Novelist and essayist Peter DeVries was a skeptic about skeptics. Though not a Christian, he used his witty writing to mock our culture's mockery of God. Baylor University English professor Ralph C. Wood discusses how DeVries's Dutch Calvinist background influenced his work. Despite an early rebellion against the repressive cultural restrictions of his Dutch Calvinist religious tradition, which later deepened into a full-scale theological skepticism, DeVries was always haunted by his heritage. He continued to call himself a "backslidden unbeliever" and ultimately became skeptical about the narrow, truncated, and provincial world of his secular colleagues as opposed to the Dutch Calvinist world of his youth.

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    Stephen Bates on textbooks and the First Amendment in Hawkins County, Tennessee

    Battleground: One Mother's Crusade, the Religious Right, and the Struggle for Control of Our Classrooms (Poseidon Press, 1993)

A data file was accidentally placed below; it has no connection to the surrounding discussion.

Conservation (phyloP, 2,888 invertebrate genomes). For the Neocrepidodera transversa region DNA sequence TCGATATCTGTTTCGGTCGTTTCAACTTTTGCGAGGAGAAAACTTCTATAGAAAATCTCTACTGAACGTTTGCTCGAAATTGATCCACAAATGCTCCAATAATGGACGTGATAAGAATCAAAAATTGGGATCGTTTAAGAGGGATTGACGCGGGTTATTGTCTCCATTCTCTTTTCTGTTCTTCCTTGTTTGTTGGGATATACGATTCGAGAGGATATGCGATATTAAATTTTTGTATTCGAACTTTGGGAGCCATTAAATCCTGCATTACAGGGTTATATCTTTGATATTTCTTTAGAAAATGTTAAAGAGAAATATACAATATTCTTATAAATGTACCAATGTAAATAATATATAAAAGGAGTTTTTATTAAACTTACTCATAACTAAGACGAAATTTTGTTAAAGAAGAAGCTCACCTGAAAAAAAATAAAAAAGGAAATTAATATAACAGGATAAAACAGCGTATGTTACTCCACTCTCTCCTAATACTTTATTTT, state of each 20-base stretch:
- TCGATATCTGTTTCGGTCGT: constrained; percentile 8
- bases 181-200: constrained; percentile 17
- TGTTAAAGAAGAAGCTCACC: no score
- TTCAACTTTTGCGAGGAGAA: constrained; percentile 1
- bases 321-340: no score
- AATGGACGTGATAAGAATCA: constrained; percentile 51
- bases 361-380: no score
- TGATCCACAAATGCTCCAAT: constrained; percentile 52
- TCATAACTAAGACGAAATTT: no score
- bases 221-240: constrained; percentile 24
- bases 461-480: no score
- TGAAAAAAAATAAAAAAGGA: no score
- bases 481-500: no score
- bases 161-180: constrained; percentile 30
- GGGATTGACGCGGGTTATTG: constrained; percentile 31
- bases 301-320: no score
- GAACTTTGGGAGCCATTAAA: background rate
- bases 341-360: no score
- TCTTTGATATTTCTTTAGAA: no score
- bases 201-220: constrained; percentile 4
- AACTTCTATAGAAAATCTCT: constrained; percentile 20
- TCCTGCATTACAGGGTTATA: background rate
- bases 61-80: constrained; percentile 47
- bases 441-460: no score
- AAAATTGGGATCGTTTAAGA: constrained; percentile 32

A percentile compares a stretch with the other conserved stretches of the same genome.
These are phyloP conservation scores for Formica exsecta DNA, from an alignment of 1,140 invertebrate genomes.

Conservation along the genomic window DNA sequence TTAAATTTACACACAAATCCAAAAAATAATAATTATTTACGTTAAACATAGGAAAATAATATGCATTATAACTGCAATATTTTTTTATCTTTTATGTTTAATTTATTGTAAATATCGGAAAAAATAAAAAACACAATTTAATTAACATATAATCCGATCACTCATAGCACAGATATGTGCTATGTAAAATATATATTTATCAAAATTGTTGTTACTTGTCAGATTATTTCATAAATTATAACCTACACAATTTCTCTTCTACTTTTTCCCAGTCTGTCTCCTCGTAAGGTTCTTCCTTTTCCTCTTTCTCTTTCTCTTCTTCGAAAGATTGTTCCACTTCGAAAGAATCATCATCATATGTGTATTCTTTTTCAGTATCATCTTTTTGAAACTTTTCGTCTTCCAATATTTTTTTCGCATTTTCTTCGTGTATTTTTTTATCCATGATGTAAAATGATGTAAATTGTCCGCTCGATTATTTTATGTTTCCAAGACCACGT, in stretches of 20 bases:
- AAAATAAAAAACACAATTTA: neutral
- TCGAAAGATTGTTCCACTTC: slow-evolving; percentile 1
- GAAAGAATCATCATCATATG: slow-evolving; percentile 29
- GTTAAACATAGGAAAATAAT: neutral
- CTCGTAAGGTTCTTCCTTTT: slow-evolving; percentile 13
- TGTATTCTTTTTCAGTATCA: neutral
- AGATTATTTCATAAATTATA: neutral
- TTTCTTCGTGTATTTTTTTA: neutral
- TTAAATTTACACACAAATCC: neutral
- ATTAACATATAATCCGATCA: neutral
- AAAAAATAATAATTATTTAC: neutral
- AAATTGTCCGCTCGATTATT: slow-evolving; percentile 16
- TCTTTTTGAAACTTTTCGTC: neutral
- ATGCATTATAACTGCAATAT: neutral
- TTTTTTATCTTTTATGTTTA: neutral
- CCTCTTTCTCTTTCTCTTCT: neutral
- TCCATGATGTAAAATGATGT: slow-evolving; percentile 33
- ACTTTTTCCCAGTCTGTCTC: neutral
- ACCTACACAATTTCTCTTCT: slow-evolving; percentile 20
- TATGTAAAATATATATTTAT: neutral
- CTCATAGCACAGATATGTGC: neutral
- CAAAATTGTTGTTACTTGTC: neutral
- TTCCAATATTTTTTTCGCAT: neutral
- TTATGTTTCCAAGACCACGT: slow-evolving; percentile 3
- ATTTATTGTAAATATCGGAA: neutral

Battleground, by Stephen Bates, chronicles an agonizing legal dispute over public school textbooks. The plaintiffs in the case were a group of Christian parents who wanted to exempt their children from reading certain textbooks they found offensive to their faith. Bates's book analyzes the legal and theological arguments presented by both sides. He also highlights the intense emotional responses the case elicited from its participants. Bates hopes that his attempt to be evenhanded and sympathetic to all parties will alleviate the paranoid suspicion that hysterical press coverage promotes and, instead, help observers to understand the complex nature of the dispute and respect those with whom they disagree.

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    Drew Trotter on director Martin Scorsese's The Age of Innocence

    Martin Scorsese's motion picture The Age of Innocence hit the box offices in 1993.

    Film critic Drew Trotter discusses The Age of Innocence, Martin Scorsese's "nineteeth-century costume picture about manners and obsessive love." Like many of Scorsese's works, this film depicts a closed society that vigorously guards its own code. Trotter wonders whether this recurring theme betrays a yearning for some principled order by which to live, but concludes that Scorsese continues to wrestle with the age-old tension between individual liberty and communal solidarity. Scorsese's vision of life is often agonizingly paradoxical: he is dominated by guilt, yet unashamed of his own evil; he ruthlessly portrays the difficulty in relationships and the resulting alienation but cannot escape the need for community.